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Industrial porcelain enamel (also known as glass lining, glass-lined steel, or glass fused to steel) is the use of porcelain enamel (also known as vitreous enamel) for industrial, rather than artistic, applications. Porcelain enamel, a thin layer of ceramic or glass applied to a substrate of metal, is used to protect surfaces from chemical attack and physical damage, modify the structural characteristics of the substrate, and improve the appearance of the product.
Enamel has been used for art and decoration since the period of Ancient Egypt, and for industry since the Industrial Revolution. It is most commonly used in the production of cookware, home appliances, bathroom fixtures, water heaters, and scientific laboratory equipment.
The most important characteristic of porcelain enamel, from an industrial perspective, is its resistance to corrosion. Mild steel is used in almost every industry and a huge array of products; porcelain enamel is a very economic way of protecting this, and other chemically vulnerable materials, from corrosion. It can also produce very smooth, glossy finishes in a wide array of colours; these colours will not fade on exposure to UV light, as paint will. Being a fired ceramic, porcelain enamel is also highly heat-resistant; this allows it to be used in high-temperature applications where an organic anti-corrosion coating or galvanization may be impractical or even dangerous.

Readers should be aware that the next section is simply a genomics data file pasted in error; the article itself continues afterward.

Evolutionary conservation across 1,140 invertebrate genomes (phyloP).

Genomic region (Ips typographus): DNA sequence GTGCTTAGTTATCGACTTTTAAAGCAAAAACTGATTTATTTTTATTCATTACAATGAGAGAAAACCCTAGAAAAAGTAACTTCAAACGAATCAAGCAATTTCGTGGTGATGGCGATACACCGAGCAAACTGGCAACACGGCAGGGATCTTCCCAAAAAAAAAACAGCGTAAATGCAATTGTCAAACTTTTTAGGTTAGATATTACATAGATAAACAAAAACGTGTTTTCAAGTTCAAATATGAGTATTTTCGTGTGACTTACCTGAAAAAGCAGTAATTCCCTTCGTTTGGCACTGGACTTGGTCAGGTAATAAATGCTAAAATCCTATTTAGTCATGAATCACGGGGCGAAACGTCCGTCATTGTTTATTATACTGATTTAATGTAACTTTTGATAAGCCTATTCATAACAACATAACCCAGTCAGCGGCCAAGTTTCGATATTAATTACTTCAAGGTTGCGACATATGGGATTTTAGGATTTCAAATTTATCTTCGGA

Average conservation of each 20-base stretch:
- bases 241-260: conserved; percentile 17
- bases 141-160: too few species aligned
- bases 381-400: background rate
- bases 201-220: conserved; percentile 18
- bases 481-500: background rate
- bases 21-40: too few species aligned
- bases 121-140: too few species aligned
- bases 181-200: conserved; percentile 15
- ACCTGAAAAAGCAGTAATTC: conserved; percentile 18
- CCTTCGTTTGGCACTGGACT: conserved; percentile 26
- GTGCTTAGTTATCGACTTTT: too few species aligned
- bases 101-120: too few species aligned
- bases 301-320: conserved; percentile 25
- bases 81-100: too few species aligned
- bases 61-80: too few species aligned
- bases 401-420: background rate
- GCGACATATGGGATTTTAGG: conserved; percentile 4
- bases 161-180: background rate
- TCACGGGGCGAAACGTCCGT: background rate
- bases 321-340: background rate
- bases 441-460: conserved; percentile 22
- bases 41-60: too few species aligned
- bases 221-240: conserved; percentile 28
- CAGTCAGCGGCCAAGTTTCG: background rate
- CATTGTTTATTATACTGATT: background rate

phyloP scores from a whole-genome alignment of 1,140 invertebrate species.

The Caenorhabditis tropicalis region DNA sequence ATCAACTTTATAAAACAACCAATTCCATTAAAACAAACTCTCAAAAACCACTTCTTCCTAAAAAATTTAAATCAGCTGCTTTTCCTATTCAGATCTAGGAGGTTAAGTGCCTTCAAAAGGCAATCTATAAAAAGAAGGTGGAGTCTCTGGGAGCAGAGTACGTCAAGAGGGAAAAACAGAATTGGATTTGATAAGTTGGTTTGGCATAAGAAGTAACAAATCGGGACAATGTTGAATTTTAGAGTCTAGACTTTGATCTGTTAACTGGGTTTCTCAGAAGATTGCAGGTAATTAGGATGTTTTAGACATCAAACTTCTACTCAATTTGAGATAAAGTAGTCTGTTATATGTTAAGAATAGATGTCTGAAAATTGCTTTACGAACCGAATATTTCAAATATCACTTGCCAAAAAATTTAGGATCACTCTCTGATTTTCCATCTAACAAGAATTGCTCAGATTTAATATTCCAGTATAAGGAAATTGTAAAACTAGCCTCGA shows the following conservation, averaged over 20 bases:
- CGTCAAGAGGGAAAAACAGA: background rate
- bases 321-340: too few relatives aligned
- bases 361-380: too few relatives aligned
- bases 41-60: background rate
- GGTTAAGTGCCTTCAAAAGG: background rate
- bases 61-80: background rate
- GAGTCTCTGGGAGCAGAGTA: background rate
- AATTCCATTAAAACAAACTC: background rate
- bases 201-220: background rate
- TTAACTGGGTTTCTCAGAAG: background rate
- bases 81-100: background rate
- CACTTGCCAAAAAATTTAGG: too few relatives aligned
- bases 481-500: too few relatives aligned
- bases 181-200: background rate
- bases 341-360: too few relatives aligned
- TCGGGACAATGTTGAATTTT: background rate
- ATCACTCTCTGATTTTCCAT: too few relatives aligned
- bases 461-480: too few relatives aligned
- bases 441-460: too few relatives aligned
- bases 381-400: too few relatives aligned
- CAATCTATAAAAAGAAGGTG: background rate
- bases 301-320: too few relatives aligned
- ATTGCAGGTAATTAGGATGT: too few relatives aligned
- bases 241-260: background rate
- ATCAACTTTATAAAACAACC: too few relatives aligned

The application of industrial porcelain enamel can be a complicated process involving many different and very technical steps. All enamelling processes involve the mixture and preparation of frit, the unfired enamel mixture; the preparation of the substrate; the application and firing; and then finishing processes. Most modern applications also involve two layers of enamel: a ground-coat to bond to the substrate and a cover-coat to provide the desired external properties.